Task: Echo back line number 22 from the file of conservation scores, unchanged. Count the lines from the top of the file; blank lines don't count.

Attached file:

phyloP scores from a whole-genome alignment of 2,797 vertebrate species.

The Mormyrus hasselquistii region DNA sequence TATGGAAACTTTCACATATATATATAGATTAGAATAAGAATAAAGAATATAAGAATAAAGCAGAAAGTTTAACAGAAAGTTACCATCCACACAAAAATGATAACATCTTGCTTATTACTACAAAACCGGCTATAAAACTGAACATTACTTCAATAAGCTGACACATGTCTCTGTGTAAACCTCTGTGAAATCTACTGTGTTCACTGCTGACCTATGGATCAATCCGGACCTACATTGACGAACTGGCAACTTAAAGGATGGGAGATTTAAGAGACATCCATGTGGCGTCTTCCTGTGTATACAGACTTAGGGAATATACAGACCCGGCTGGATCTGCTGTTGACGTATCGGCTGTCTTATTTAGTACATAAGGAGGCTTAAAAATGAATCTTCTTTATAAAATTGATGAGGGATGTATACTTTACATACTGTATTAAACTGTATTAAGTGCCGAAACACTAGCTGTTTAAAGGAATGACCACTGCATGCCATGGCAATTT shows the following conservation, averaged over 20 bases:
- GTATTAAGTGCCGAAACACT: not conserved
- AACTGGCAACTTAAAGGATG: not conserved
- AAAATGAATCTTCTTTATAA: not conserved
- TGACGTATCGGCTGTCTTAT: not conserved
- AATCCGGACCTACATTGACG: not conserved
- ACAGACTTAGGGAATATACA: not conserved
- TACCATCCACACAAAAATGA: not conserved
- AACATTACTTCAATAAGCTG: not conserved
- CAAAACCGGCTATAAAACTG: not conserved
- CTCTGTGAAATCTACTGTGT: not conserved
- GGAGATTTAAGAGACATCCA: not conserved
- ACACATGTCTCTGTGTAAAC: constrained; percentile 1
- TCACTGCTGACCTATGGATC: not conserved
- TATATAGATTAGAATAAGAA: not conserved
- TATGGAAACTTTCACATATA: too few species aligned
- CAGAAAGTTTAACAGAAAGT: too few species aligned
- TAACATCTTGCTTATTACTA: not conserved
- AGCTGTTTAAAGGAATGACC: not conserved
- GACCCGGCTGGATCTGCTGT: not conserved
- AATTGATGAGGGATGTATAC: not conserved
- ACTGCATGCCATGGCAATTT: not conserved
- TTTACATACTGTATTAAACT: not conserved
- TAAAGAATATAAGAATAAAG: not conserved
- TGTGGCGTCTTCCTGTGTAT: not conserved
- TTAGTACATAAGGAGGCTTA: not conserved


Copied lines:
- AATTGATGAGGGATGTATAC: not conserved